Sunday, March 09, 2014

Saving daylight?

From an old campaign to make Daylight Saving Time the law in the United States.
Hardly a household exists that won’t take a while to recuperate from the arrival of Daylight Saving Time, which started today. Days later, all sorts of clocks — from car to microwave to DVR – will remain an hour behind. Morning minds are discombobulated as people ask themselves: Why am I up so early?
 

Many also ask: Why endure such annoyance twice each year? The answer: to save energy and maybe ourselves.
 

As long ago as 1784, Benjamin Franklin proposed a daylight saving time to save on candles, but it wasn't until World War I that the United States enacted saving time to conserve fuel for the war effort. Since more people are active late in the day than early in the morning, extending natural light in the evening reduces the need for artificial light and the energy required to produce it.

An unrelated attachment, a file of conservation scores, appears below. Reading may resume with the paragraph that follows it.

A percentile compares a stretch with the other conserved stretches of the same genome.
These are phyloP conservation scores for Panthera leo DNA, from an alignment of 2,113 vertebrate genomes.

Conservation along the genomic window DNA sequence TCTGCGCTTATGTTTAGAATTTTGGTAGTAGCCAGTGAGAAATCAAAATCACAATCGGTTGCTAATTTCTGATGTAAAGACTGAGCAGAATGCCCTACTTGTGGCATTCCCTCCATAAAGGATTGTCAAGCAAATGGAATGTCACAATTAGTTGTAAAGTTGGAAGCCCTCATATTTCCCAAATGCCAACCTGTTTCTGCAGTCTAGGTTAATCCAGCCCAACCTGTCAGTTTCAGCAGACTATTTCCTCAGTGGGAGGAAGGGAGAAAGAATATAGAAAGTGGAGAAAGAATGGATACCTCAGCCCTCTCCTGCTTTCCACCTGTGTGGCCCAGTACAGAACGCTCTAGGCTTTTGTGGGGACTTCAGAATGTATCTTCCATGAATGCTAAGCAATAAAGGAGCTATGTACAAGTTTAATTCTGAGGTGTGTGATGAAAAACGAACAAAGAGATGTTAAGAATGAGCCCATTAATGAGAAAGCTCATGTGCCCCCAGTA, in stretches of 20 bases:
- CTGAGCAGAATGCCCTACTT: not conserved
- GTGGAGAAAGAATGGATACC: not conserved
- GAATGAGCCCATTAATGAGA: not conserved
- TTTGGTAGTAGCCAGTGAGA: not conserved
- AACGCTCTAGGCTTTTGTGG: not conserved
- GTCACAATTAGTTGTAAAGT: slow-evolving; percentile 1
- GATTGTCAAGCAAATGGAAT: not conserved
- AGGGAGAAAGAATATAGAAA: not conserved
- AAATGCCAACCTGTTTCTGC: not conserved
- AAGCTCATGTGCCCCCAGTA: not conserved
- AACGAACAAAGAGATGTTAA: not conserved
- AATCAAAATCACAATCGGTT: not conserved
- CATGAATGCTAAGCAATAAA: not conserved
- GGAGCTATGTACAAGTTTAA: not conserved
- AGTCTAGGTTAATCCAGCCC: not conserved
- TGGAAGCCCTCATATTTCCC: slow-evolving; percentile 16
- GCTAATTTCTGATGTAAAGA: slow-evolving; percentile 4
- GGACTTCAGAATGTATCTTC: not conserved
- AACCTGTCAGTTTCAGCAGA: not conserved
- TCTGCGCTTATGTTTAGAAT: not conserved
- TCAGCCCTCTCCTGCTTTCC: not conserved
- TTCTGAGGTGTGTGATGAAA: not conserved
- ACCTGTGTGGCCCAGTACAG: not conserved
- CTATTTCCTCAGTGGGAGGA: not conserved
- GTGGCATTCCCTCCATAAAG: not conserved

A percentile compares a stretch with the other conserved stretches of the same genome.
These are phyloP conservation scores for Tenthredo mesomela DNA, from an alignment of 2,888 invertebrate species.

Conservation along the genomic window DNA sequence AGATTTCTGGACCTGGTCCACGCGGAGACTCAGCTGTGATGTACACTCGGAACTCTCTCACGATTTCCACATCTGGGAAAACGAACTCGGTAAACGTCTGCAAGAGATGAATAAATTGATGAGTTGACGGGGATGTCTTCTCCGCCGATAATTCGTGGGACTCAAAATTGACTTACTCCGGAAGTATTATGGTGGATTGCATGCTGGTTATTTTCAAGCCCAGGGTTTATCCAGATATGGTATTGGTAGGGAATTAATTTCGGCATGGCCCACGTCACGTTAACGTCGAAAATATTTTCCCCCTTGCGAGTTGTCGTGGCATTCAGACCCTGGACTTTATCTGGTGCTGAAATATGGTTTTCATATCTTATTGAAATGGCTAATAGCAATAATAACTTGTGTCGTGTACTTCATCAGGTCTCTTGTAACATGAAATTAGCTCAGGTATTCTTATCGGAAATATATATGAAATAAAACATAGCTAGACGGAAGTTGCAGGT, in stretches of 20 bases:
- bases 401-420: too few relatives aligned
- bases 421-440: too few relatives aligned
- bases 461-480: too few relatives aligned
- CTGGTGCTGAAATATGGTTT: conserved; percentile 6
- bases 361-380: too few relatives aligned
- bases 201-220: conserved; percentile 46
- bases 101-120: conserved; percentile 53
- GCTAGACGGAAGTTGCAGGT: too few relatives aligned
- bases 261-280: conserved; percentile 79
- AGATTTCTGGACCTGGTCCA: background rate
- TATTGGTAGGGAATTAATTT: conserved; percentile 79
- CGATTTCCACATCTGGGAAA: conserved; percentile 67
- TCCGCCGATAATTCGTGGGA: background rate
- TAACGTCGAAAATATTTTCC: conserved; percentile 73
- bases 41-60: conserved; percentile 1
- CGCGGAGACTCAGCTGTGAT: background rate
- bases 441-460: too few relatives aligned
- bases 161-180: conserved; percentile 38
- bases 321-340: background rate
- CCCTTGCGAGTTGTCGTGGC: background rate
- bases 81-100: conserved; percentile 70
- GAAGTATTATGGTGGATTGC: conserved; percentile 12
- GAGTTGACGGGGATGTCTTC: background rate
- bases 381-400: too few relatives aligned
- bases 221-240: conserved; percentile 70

The fossil fuels that generate most of our electricity are not an endless resource. Nor is the atmosphere, which burnt fuel continues to befoul. So adding light to conserve energy and cut the poisons we breathe seems worth the semiannual annoyance of time changes.
 

Perhaps then, a name change is needed, something that better reflects what the time change all about.
 

How about Life-Saving Time?

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